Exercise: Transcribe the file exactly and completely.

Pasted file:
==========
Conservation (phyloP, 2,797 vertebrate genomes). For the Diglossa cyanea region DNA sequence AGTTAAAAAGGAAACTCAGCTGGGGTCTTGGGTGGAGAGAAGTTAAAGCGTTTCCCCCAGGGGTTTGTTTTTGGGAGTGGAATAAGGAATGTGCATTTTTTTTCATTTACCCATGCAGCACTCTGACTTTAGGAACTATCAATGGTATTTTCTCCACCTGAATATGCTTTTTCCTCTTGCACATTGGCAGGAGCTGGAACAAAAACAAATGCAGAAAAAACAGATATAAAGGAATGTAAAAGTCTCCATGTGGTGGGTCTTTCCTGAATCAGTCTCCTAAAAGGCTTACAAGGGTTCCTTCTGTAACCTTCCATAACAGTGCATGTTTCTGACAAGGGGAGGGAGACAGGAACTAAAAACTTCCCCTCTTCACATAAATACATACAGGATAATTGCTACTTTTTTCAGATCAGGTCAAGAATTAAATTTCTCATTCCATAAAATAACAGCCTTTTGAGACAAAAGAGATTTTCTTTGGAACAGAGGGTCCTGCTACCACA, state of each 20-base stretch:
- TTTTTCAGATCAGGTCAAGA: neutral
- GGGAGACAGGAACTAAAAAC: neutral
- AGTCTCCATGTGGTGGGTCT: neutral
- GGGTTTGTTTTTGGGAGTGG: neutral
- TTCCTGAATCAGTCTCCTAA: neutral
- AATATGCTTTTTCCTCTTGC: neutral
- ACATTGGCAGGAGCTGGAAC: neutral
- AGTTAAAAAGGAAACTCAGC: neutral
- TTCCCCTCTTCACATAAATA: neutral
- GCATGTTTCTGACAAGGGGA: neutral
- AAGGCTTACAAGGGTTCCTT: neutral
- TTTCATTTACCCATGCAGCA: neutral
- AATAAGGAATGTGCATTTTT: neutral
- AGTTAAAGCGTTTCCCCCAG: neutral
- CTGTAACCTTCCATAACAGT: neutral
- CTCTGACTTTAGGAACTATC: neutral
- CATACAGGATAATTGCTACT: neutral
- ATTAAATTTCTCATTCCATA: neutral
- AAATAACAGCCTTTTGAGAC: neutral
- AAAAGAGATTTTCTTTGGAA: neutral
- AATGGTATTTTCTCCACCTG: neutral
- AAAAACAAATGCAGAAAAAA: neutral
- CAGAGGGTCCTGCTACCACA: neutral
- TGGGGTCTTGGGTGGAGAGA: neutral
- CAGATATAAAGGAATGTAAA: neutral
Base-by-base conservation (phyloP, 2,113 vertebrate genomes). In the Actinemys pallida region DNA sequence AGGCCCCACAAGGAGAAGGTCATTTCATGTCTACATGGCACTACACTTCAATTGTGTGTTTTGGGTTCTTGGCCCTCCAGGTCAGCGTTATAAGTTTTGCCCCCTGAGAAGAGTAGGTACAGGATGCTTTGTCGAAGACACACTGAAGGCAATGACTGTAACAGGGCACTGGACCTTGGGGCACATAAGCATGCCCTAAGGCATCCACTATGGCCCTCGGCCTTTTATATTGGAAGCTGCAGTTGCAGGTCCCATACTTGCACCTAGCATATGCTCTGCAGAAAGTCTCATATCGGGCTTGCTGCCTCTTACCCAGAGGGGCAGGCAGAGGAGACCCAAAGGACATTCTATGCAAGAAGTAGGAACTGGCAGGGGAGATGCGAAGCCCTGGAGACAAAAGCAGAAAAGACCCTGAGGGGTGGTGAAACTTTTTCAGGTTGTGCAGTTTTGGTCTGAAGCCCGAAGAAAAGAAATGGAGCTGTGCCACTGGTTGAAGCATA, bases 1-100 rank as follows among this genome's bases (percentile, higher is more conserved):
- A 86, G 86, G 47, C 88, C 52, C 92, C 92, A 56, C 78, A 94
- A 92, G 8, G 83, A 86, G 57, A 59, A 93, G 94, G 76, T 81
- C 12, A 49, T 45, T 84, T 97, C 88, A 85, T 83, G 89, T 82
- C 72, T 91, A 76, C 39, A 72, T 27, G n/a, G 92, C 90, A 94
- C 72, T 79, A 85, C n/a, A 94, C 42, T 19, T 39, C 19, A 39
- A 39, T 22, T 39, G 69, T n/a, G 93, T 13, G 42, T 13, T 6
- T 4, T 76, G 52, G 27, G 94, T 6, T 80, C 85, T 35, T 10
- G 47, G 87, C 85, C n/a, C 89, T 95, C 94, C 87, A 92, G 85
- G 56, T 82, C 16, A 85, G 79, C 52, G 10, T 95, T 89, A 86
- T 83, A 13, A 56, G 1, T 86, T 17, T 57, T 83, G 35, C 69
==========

Conservation (phyloP, 2,797 vertebrate genomes). For the Diglossa cyanea region DNA sequence AGTTAAAAAGGAAACTCAGCTGGGGTCTTGGGTGGAGAGAAGTTAAAGCGTTTCCCCCAGGGGTTTGTTTTTGGGAGTGGAATAAGGAATGTGCATTTTTTTTCATTTACCCATGCAGCACTCTGACTTTAGGAACTATCAATGGTATTTTCTCCACCTGAATATGCTTTTTCCTCTTGCACATTGGCAGGAGCTGGAACAAAAACAAATGCAGAAAAAACAGATATAAAGGAATGTAAAAGTCTCCATGTGGTGGGTCTTTCCTGAATCAGTCTCCTAAAAGGCTTACAAGGGTTCCTTCTGTAACCTTCCATAACAGTGCATGTTTCTGACAAGGGGAGGGAGACAGGAACTAAAAACTTCCCCTCTTCACATAAATACATACAGGATAATTGCTACTTTTTTCAGATCAGGTCAAGAATTAAATTTCTCATTCCATAAAATAACAGCCTTTTGAGACAAAAGAGATTTTCTTTGGAACAGAGGGTCCTGCTACCACA, state of each 20-base stretch:
- TTTTTCAGATCAGGTCAAGA: neutral
- GGGAGACAGGAACTAAAAAC: neutral
- AGTCTCCATGTGGTGGGTCT: neutral
- GGGTTTGTTTTTGGGAGTGG: neutral
- TTCCTGAATCAGTCTCCTAA: neutral
- AATATGCTTTTTCCTCTTGC: neutral
- ACATTGGCAGGAGCTGGAAC: neutral
- AGTTAAAAAGGAAACTCAGC: neutral
- TTCCCCTCTTCACATAAATA: neutral
- GCATGTTTCTGACAAGGGGA: neutral
- AAGGCTTACAAGGGTTCCTT: neutral
- TTTCATTTACCCATGCAGCA: neutral
- AATAAGGAATGTGCATTTTT: neutral
- AGTTAAAGCGTTTCCCCCAG: neutral
- CTGTAACCTTCCATAACAGT: neutral
- CTCTGACTTTAGGAACTATC: neutral
- CATACAGGATAATTGCTACT: neutral
- ATTAAATTTCTCATTCCATA: neutral
- AAATAACAGCCTTTTGAGAC: neutral
- AAAAGAGATTTTCTTTGGAA: neutral
- AATGGTATTTTCTCCACCTG: neutral
- AAAAACAAATGCAGAAAAAA: neutral
- CAGAGGGTCCTGCTACCACA: neutral
- TGGGGTCTTGGGTGGAGAGA: neutral
- CAGATATAAAGGAATGTAAA: neutral
Base-by-base conservation (phyloP, 2,113 vertebrate genomes). In the Actinemys pallida region DNA sequence AGGCCCCACAAGGAGAAGGTCATTTCATGTCTACATGGCACTACACTTCAATTGTGTGTTTTGGGTTCTTGGCCCTCCAGGTCAGCGTTATAAGTTTTGCCCCCTGAGAAGAGTAGGTACAGGATGCTTTGTCGAAGACACACTGAAGGCAATGACTGTAACAGGGCACTGGACCTTGGGGCACATAAGCATGCCCTAAGGCATCCACTATGGCCCTCGGCCTTTTATATTGGAAGCTGCAGTTGCAGGTCCCATACTTGCACCTAGCATATGCTCTGCAGAAAGTCTCATATCGGGCTTGCTGCCTCTTACCCAGAGGGGCAGGCAGAGGAGACCCAAAGGACATTCTATGCAAGAAGTAGGAACTGGCAGGGGAGATGCGAAGCCCTGGAGACAAAAGCAGAAAAGACCCTGAGGGGTGGTGAAACTTTTTCAGGTTGTGCAGTTTTGGTCTGAAGCCCGAAGAAAAGAAATGGAGCTGTGCCACTGGTTGAAGCATA, bases 1-100 rank as follows among this genome's bases (percentile, higher is more conserved):
- A 86, G 86, G 47, C 88, C 52, C 92, C 92, A 56, C 78, A 94
- A 92, G 8, G 83, A 86, G 57, A 59, A 93, G 94, G 76, T 81
- C 12, A 49, T 45, T 84, T 97, C 88, A 85, T 83, G 89, T 82
- C 72, T 91, A 76, C 39, A 72, T 27, G n/a, G 92, C 90, A 94
- C 72, T 79, A 85, C n/a, A 94, C 42, T 19, T 39, C 19, A 39
- A 39, T 22, T 39, G 69, T n/a, G 93, T 13, G 42, T 13, T 6
- T 4, T 76, G 52, G 27, G 94, T 6, T 80, C 85, T 35, T 10
- G 47, G 87, C 85, C n/a, C 89, T 95, C 94, C 87, A 92, G 85
- G 56, T 82, C 16, A 85, G 79, C 52, G 10, T 95, T 89, A 86
- T 83, A 13, A 56, G 1, T 86, T 17, T 57, T 83, G 35, C 69